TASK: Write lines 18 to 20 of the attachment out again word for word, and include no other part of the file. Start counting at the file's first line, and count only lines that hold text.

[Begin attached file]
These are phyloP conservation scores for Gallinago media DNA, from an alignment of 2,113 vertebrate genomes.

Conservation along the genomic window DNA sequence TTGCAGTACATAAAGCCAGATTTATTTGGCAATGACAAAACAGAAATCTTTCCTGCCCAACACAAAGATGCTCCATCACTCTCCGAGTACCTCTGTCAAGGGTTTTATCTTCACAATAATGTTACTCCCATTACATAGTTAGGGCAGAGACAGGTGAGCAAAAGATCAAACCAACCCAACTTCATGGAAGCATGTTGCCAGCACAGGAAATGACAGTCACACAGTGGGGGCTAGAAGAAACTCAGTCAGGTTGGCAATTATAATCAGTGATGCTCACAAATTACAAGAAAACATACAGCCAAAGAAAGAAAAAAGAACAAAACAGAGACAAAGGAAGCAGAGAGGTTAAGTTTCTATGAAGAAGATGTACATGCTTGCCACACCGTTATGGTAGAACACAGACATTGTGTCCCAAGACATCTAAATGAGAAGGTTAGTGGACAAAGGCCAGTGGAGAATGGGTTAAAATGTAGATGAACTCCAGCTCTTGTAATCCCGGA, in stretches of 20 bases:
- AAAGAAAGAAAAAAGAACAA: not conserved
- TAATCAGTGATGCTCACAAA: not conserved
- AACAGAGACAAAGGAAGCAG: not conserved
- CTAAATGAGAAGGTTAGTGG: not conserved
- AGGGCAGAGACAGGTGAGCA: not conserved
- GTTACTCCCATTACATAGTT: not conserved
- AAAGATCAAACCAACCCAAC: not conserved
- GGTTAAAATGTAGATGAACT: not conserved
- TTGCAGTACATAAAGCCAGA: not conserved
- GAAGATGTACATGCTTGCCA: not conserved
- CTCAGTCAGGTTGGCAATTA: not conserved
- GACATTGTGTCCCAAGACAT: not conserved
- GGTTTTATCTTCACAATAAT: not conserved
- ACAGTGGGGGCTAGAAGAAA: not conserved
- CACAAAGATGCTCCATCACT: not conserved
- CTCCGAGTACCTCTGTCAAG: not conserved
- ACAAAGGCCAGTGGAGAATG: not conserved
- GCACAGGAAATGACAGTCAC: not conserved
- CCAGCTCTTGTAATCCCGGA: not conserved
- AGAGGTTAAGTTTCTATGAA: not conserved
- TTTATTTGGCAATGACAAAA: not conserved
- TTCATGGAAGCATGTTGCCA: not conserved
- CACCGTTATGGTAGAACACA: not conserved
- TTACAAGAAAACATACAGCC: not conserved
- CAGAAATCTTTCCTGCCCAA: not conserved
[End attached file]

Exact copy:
- CTCCGAGTACCTCTGTCAAG: not conserved
- ACAAAGGCCAGTGGAGAATG: not conserved
- GCACAGGAAATGACAGTCAC: not conserved